Aspects of the present disclosed system and method (iCall) also supplement Cisco or other VoIP integrated system capability to interface to external IO devices. The following are some additional examples of such capabilities.

Intelligent IO Subsystem—This is the analog/digital input-output subsystem such as OPTO-22 SNAP Automation Controllers that interfaces with any and all end effectors, indicators or input devices that exist in any building. In one embodiment the Intelligent IO subsystem is a self-contained autonomous subsystem that interfaces to the Cisco AVVID or other VoIP system either through a wired or wireless connection currently used by this system. The interface mechanism is either through a database that may or may not be ODBC compliant or through a customized application that stores information that represents the state of any end effectors, indicators, output or input devices.

Database such as SQL, MySQL, etc or custom application such as Filemaker integration provides the ability to have the separate systems work together. This database or custom application integration is what allows these systems to work together—allowing for non-physically or logically connected systems to work together while sharing the same connection to the network. They perform work by polling for a change to the database or custom application and then perform an action when a state change is noticed or sends an update to the database or custom application as an end result of polling to update the state or to change the state of any end effectors, indicators, output or input devices.

The iCall system would also have the ability to control mechanisms (end effectors, indicators or input devices) to:

a. Select an action such as set a door lock to unlock a door;

b. Cancel an action such as release a door lock to lock a door.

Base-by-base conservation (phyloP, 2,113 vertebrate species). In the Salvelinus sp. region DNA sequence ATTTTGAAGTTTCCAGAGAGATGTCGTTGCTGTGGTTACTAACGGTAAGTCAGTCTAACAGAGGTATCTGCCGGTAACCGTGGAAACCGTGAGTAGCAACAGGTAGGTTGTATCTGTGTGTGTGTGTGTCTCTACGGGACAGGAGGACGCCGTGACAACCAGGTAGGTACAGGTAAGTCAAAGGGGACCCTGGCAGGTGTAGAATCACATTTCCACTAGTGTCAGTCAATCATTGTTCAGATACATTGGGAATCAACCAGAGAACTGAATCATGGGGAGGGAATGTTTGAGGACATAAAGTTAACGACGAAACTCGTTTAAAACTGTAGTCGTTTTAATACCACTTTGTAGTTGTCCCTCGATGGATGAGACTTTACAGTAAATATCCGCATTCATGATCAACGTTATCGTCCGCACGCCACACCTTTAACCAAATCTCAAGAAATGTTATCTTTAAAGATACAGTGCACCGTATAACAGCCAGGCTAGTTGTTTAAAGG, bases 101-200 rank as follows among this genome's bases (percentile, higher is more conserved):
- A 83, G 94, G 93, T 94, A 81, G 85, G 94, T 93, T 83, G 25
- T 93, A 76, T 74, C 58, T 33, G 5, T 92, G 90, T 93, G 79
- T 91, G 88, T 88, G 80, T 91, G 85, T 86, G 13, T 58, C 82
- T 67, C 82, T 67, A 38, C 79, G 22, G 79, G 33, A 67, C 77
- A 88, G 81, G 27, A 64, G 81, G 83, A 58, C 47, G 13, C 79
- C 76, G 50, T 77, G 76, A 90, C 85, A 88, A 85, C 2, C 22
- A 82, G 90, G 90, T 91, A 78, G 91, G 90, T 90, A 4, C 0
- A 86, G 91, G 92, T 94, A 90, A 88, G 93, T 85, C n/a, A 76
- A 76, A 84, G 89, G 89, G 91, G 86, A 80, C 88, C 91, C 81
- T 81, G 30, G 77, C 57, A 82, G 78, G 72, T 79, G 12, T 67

c. Read an Output action request including, for example, once set by the database or custom application indicator or end effectors output state change as requested by IPCC, separate Application or other Call Center system to indicate or control a needed action such as turning a light on or off, turning a sound generating device on or off. Also included would be reading an input state change such as one identified by the Intelligent IO Subsystem where a state change would occur in the database or custom application and then read by the IPCC, separate Application or other Call Center system. For example, to indicate something passed in front of the detector.

The iCall may be operated with or under the control of a software application, program or script to logically integrate all of the components. Why is there value in a software program? One of the advantages of the iCall system is that the application, script or program and the IO environment resides in different locations. In such an embodiment the IPCC or other Call Center system is developed to produce a control algorithm designed for the control that is needed for this particular implementation. Such a control algorithm includes reads and writes to a newly created database or data container that was created for this purpose, and which may reside in either CCM, separate or IPCC servers. Moreover, the database application is the SQL server that exists on the Cisco server such as IPCC or CCM. This configuration is believed to provide a significant cost savings as it utilizes the existing SQL database that resides on either or both systems. Furthermore, flexibility is created due to the use of the existing database system that changes or reads the state of the external indicators, end effectors or input devices. Flexibility is further enhanced through the use of existing network infrastructure such as cabling, layer 3 or layer 2 network devices, which is a cost savings in itself. Although described relative to a Cisco system, the advantages and efficiencies set forth herein may be similarly achieved with other telecommunications systems.

The iCall system will further include Intelligent IO system or Modules as subsystems. This external sub system contains its own application, script or custom application to read from or write to the database or custom application. Therefore the integration of separate systems through the use of a database or external application allows uniquely different systems that were never designed to work together to be able to do just that. In one embodiment a program specific to this function will read and write data between the separate systems. In other words, the operating program will logically bind these two discrete and separate systems so they can work together. The disclosed system and method contemplates the program, residing in one or more portions of the system, including its own computer, the database, Call Manager, IPCC or IO controller.